Objective of Financial System 1. Financial system provides payment system to the country. 2. Financial system gives time value money. 3. it compensates risk-taking for desirable action. 4. it ensures regular and adequate supply of funds. 5. To ensure safety on investment.
Overview of Indian Financial System • The financial system of a country is an important tool for economic development of the country as it helps in the creation of wealth by linking savings with investments. It facilitates the flow of funds from the households (savers) to business firms (investors) to aid in wealth creation and development of both the parties. • The institutional arrangements include all condition and mechanism governing the production, distribution, exchange and holding of financial assets or instruments of all kinds.
Overview of Indian Financial System • There are four main constituents of the financial system as follows: • Financial Services • Financial Assets/Instruments • Financial Markets • Financial Intermediaries
1. Financial Services • Financial Services is concerned with the design and delivery of financial instruments, advisory services to individuals and businesses within the area of banking and related institutions, personal financial planning, leasing, investment, assets, insurance etc. These services include:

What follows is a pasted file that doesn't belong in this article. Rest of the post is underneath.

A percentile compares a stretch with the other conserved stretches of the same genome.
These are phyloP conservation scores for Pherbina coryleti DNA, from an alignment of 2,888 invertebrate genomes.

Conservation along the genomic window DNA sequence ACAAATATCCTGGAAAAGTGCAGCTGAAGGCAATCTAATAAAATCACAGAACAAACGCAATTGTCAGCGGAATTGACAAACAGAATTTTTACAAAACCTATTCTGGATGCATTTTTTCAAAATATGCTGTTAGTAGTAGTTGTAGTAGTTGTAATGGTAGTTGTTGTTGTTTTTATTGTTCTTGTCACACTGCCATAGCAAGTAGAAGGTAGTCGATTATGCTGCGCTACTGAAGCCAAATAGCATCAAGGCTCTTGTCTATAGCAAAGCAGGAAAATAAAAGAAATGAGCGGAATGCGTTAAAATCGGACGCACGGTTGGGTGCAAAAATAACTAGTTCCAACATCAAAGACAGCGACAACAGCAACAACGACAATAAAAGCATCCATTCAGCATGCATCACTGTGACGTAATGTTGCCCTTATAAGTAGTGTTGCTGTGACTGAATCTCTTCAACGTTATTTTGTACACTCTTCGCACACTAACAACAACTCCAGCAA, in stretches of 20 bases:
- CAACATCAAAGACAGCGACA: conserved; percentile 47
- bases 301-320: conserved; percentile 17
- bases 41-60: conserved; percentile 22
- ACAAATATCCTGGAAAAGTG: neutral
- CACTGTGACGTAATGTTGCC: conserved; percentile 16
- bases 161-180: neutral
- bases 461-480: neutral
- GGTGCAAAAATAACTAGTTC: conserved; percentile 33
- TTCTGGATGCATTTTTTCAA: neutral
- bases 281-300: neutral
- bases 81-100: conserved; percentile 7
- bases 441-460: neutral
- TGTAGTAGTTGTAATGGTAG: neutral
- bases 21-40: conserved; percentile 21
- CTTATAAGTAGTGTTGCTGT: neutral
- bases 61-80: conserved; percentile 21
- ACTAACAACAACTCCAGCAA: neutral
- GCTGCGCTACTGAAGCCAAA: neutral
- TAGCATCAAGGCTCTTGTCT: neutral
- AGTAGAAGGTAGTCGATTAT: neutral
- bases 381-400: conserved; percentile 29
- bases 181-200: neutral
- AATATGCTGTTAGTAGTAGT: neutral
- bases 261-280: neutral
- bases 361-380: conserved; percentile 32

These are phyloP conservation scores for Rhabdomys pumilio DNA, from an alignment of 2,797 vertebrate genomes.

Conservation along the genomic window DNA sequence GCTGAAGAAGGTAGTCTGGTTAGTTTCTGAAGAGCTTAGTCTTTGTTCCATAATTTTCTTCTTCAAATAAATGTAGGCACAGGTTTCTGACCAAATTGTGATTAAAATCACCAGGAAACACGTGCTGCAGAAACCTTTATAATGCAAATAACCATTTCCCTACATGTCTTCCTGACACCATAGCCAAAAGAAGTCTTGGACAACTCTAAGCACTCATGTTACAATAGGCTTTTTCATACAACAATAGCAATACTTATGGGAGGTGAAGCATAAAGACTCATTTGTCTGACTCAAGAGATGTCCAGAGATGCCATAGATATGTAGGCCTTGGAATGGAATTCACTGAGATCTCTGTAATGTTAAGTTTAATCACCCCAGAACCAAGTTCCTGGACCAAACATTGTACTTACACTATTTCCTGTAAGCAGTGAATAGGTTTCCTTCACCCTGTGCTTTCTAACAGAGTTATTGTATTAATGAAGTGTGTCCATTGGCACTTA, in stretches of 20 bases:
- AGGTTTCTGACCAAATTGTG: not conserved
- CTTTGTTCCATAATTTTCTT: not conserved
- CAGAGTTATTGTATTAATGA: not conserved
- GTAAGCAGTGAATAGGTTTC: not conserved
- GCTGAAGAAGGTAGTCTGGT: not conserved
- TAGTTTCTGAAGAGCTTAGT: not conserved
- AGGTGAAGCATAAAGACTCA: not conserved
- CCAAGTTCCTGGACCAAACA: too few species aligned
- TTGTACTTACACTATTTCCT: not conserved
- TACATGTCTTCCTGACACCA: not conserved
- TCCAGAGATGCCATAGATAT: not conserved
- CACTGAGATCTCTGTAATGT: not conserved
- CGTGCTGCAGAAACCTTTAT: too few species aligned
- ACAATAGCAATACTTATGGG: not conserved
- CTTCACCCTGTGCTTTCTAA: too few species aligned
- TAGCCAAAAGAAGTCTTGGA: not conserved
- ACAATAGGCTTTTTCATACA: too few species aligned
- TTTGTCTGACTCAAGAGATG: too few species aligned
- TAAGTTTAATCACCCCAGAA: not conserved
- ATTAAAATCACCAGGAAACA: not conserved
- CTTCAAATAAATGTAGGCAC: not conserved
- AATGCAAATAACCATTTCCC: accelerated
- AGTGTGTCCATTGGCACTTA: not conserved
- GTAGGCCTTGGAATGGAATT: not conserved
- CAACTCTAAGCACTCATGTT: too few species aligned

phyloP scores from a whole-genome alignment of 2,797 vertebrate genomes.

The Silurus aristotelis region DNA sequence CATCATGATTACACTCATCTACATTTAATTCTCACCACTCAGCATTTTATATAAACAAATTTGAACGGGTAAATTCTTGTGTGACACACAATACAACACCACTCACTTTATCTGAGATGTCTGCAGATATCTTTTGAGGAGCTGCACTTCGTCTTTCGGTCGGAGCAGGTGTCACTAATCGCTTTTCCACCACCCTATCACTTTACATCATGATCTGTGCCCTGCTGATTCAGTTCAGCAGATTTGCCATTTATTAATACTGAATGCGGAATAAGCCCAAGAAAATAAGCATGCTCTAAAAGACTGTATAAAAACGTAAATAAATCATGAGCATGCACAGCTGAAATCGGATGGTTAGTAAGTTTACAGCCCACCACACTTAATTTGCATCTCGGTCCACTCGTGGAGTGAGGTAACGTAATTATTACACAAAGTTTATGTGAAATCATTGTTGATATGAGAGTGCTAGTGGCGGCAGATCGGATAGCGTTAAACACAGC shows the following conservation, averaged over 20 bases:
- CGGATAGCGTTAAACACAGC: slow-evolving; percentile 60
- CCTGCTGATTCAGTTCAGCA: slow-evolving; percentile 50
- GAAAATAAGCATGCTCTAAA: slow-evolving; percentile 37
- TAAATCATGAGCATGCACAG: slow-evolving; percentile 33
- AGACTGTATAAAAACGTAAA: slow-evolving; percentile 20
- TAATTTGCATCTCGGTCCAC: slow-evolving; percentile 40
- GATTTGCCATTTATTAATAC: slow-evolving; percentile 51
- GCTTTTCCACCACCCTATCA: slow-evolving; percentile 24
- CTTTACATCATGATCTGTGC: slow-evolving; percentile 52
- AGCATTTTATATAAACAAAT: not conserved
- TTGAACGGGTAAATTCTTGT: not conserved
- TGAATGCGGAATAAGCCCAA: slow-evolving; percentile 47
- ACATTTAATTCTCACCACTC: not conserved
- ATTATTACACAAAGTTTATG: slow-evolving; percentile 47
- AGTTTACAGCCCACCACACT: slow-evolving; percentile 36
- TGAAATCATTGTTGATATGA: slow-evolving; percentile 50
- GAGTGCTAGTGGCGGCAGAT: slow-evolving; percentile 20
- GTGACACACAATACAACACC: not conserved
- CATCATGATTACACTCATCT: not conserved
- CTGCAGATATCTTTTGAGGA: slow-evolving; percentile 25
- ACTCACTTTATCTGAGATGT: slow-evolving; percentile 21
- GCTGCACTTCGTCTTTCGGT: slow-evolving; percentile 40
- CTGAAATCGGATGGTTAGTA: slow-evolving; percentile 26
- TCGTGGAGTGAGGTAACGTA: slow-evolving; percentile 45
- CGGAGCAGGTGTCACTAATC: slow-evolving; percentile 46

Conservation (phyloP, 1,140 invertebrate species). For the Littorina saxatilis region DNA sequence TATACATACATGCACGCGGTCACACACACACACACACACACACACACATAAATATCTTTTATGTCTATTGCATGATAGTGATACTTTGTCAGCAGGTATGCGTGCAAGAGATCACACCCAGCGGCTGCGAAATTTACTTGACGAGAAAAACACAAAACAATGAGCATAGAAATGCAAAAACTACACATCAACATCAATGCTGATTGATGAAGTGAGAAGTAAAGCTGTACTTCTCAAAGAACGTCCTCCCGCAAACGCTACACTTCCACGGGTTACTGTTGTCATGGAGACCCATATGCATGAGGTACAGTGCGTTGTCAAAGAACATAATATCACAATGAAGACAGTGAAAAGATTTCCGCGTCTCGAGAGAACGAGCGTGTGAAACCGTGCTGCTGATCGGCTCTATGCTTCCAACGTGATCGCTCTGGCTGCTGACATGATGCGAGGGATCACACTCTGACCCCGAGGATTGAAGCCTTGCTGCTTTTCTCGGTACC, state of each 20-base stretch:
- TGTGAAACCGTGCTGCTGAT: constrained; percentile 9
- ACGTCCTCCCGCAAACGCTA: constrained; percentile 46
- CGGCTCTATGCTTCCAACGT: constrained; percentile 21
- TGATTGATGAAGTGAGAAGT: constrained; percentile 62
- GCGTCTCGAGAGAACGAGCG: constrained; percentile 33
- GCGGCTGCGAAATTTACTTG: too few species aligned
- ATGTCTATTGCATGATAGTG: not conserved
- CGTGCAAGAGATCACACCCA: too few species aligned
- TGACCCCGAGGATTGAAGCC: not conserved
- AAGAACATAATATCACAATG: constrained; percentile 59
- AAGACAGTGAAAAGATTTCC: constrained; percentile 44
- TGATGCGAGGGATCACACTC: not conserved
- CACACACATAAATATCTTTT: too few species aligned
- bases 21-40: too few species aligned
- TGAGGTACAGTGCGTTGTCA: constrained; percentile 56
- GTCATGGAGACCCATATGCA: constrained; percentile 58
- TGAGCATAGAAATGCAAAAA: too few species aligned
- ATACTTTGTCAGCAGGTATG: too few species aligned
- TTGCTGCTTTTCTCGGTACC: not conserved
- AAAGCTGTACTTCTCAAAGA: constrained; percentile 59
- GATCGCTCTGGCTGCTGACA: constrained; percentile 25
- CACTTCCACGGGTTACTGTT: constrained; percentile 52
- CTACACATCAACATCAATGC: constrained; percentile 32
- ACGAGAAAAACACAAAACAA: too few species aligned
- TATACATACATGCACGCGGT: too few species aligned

Financial Services • Banking Services: Includes all the operations provided by the banks including to the simple deposit and withdrawal of money to the issue of loans, credit cards etc. • Foreign Exchange services: Includes the currency exchange, foreign exchange banking or the wire transfer.
Financial Services • Investment Services: It generally includes the asset management, hedge fund management and the custody services. • Insurance Services: It deals with the selling of insurance policies, brokerages, insurance underwriting or the reinsurance. • Some of the other services include advisory services, venture capital, angel investment etc.